11 Reasons Why You’re Not Getting Job Interviews

Author: Biron Clark Source: Career Sidekick

Common reasons for not getting job interviews include not “tailoring” your resume correctly, not applying with the right methods, having a resume that’s longer than it should be for your experience, and a number of other reasons.

In fact, there are 11 common reasons why you are not getting calls for interviews, so we’ll look at all of them in this article.

If you’re wondering, “why am I not getting job interviews?” then keep reading and you should be able to start getting more.

11 Reasons Why You’re Not Getting Job Interviews:

1. You’re relying too much on job boards and job websites

Many job seekers rely entirely on large job sites like Monster, Indeed and LinkedIn, or niche job boards (for example tech job boards, creative talent job boards, etc.)

While this is a good way to supplement the rest of your job search methods, it should be FAR less than 50% of your effort, and definitely not 100%.

I’d recommend job boards and job sites as only 20% of your job search effort.

So if you’re spending more effort than that, it’s a big reason why you’re not getting calls for job interviews.

There are just too many people on here and companies get flooded with applications.

It’s difficult to stand out, it’s not personal at all, and although you can apply for a ton of jobs, it’s not very beneficial if nobody’s calling you back to interview!

So what should you be doing for the other 80% of your time?

I’d recommend networking to get interviews, and applying directly to companies that interest you.

2. Your resume has responsibilities but not accomplishments

The next reason you might not be getting job interviews is related to your resume, specifically your employment history section.

Most job seekers make a big mistake here, listing responsibilities only. Like this:

  1. Responsible for ____

This is NOT going to impress a hiring manager or a recruiter because it’s really just telling them what work your boss assigned you to do, not what you accomplished.

Start your bullets with a verb when possible (like “led,” or “grew,” etc.)

Examples:

  1. Led a team of five to do ___

  2. Grew company’s social media following from 900,000 to 2.1 million in nine months

If you want more help with this, we have a full article on how to write awesome resume bullet points, with examples.

3. You’re trying to send applications quickly and not “tailoring” your resume

Sending out more applications isn’t always better – the point is to get interviews, right?

What’s better… sending out 20 applications and getting one interview… or sending out 10 applications and getting three interviews?

The choice should be obvious.

This is what tailoring your resume for each job will do for you!

It usually takes less time than you think once you spend 30 minutes learning how to do it to begin with! Most people just don’t want to put in the time to understand it and so they apply for a ton of jobs but get very few interviews.

If you want to avoid that, read that article I linked to above and start “tailoring” your resume for the job description.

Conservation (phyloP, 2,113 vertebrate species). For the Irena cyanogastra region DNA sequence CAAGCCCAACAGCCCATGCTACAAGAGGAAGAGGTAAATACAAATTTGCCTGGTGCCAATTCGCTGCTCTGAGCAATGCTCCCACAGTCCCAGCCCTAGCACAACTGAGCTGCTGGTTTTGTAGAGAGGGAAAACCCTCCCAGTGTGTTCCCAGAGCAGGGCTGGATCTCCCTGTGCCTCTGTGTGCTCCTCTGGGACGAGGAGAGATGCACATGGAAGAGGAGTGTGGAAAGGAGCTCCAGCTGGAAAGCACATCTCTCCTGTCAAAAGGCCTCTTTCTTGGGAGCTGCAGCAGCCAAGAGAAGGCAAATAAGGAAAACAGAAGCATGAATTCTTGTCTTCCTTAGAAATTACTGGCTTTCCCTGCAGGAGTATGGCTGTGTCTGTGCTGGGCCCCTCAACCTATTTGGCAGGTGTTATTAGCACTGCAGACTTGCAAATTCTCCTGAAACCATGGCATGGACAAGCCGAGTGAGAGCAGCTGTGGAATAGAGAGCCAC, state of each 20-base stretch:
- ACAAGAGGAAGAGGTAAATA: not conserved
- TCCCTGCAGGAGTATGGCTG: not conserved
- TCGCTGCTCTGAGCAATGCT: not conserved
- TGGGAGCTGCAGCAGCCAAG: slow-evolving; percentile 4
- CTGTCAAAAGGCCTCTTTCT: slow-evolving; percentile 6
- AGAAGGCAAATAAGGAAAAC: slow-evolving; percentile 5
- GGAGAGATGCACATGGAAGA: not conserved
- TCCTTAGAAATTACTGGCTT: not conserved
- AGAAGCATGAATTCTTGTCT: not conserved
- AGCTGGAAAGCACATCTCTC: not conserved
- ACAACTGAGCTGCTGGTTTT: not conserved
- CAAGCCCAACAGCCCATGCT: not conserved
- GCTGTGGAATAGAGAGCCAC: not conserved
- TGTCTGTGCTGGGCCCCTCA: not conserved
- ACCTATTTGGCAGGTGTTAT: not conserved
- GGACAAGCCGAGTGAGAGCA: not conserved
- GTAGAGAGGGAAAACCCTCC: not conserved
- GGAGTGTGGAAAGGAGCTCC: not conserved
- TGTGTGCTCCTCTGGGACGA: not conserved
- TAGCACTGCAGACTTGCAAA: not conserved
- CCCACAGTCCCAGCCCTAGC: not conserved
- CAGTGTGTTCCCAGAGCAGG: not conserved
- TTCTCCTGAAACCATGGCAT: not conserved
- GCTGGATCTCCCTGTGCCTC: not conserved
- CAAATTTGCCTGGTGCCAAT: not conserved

In short – you want to re-order your bullet points to show the employer what’s most important to THEM. And you want to make sure to include some keywords from the job description on your resume, too.

4. You’re applying for positions that aren’t the right fit for your background

While you don’t need 100% of the job’s requirements to apply, you should have around 70-75% minimum.

If you’re applying for jobs that you’re not at all qualified for, it could be part of the reason you’re not getting calls for interviews.

I know this one is pretty obvious but some job seekers I’ve worked with are still doing this, so I wanted to make sure to include it here.

Let’s keep going now…

5. Your resume is too long and is getting skimmed over rather than read closely

The modern resume should be short and easy to read. While it doesn’t NEED to be one page, it should certainly be a maximum of 1-2 pages for job seekers in the first 8-10 years of their career.

If you’ve been working just a few years and have a three-page resume, that’s a problem.

Your resume is really a highlight reel and a sales pitch to the company showing how you can help them for their specific job. It’s not a list of everything you’ve ever done… at least not if you want to get interviews.

Your paragraphs should be only a few sentences each, too. Avoid big, bulky paragraphs if you want to get your resume read!

And utilize white space between paragraphs/sections. Make sure it’s all well-spaced and inviting to read.

You can look at this article itself as an example. Notice how there are no huge paragraphs with 10 sentences. That makes it much easier to read and more attractive (and less likely you’ll leave after a few seconds).

Here are more tips on how to make your resume stand out.

6. You’re not applying for enough jobs

I mentioned earlier that you should focus on the quality of applications, not quantity.

Don’t rely on job boards, don’t mass-email your resume out without “tailoring” it. But I do see job seekers that aren’t getting interviews for the opposite reason – they’re just not applying enough.

You do need to send out some volume to get interviews.

That’s why job boards are okay as 20%, and why you should be applying every day if you’re in an active job search!

So if you’re not getting any interviews and you’re only applying for a few jobs each week, it’s time to start putting more time and effort in.

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#JobHunting #Tips #jobsearch #JobSeeking #CareerAdvice #Advice

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